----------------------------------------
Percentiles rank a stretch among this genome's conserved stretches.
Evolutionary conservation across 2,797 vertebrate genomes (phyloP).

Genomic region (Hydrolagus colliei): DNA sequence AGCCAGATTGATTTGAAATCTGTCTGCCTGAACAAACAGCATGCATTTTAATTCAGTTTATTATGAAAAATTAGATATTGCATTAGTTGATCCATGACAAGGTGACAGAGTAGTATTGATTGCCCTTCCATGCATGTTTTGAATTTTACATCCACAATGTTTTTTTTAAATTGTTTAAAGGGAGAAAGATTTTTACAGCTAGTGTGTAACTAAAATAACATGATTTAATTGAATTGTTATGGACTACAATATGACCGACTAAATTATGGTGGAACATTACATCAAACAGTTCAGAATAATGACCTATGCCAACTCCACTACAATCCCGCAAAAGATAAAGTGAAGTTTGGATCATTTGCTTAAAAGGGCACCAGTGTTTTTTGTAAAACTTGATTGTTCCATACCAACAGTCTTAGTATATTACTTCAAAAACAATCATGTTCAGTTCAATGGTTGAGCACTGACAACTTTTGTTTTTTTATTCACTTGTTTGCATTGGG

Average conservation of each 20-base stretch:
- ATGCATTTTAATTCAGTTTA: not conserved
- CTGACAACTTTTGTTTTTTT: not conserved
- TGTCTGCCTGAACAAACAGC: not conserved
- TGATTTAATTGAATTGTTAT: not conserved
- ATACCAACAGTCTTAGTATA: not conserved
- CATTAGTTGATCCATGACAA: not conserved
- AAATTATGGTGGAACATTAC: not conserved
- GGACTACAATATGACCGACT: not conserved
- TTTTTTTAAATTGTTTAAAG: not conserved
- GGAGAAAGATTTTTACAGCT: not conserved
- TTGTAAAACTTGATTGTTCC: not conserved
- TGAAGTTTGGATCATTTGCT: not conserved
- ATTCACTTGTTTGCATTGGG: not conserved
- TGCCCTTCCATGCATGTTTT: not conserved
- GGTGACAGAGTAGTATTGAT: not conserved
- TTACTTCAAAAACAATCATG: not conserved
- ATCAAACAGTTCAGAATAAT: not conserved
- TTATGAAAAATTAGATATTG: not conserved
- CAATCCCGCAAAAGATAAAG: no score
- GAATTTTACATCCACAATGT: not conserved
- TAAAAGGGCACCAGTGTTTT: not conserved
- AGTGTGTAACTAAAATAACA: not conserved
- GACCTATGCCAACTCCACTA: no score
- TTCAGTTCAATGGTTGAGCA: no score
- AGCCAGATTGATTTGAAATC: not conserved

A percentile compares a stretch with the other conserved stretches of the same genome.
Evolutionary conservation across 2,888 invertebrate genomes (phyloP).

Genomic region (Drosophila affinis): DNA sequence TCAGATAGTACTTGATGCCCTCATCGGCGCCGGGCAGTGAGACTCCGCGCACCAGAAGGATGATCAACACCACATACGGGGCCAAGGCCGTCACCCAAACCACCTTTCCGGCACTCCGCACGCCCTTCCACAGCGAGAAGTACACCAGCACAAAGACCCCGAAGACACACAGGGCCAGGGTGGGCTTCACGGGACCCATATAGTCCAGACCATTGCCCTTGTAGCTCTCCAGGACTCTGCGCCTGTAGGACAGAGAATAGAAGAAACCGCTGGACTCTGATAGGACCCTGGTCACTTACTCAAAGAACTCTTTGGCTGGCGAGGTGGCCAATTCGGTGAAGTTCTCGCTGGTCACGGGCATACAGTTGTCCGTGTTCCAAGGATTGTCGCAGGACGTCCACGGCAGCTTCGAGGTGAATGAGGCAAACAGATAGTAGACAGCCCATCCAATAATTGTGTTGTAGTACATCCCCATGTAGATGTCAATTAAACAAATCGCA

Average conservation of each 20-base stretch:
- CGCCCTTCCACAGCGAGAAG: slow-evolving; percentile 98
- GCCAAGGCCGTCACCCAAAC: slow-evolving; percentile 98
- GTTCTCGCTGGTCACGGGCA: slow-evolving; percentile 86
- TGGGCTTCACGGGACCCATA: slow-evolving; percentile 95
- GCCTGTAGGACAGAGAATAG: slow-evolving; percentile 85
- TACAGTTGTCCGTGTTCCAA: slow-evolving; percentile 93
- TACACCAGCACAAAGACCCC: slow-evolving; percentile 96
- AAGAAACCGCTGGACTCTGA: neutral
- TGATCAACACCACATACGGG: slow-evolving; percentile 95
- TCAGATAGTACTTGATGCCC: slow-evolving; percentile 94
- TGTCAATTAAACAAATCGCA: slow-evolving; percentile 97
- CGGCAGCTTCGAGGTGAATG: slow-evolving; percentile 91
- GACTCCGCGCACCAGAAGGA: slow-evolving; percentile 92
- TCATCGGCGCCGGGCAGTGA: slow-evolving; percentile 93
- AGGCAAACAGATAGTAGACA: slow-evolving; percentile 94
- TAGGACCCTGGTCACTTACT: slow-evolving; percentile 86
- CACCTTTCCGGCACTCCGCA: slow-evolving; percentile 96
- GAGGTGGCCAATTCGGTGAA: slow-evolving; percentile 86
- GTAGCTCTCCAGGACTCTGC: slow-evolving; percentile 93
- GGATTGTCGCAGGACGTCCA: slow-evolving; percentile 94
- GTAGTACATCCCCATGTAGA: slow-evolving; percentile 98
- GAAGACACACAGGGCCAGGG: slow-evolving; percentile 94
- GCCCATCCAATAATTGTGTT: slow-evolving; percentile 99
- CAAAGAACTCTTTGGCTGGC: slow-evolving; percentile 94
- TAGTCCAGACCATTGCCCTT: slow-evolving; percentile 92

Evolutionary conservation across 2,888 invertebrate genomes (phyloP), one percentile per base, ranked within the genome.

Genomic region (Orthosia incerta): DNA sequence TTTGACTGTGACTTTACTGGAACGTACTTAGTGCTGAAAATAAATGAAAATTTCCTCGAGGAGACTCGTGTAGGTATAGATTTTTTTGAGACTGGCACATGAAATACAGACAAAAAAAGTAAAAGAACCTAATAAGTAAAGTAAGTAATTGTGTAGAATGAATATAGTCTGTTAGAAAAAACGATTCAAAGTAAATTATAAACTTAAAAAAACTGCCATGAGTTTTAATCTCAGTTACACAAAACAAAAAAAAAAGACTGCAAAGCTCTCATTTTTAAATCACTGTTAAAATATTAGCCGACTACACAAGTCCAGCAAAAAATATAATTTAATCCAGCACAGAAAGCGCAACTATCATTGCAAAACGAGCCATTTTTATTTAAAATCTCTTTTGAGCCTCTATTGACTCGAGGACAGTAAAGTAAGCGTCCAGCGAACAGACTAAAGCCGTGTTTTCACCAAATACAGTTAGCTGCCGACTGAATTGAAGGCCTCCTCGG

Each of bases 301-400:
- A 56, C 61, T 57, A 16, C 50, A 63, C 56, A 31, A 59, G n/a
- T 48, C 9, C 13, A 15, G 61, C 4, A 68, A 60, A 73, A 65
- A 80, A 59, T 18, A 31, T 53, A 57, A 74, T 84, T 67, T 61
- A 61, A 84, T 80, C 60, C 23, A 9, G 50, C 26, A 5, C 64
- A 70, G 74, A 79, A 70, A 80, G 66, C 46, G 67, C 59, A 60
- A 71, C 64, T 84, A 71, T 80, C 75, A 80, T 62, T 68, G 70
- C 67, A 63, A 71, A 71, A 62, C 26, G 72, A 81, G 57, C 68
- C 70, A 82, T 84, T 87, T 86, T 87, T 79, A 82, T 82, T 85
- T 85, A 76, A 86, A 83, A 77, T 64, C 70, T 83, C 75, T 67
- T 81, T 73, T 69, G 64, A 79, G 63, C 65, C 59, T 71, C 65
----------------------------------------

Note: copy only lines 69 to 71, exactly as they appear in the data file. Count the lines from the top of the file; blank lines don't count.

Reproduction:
- C 70, A 82, T 84, T 87, T 86, T 87, T 79, A 82, T 82, T 85
- T 85, A 76, A 86, A 83, A 77, T 64, C 70, T 83, C 75, T 67
- T 81, T 73, T 69, G 64, A 79, G 63, C 65, C 59, T 71, C 65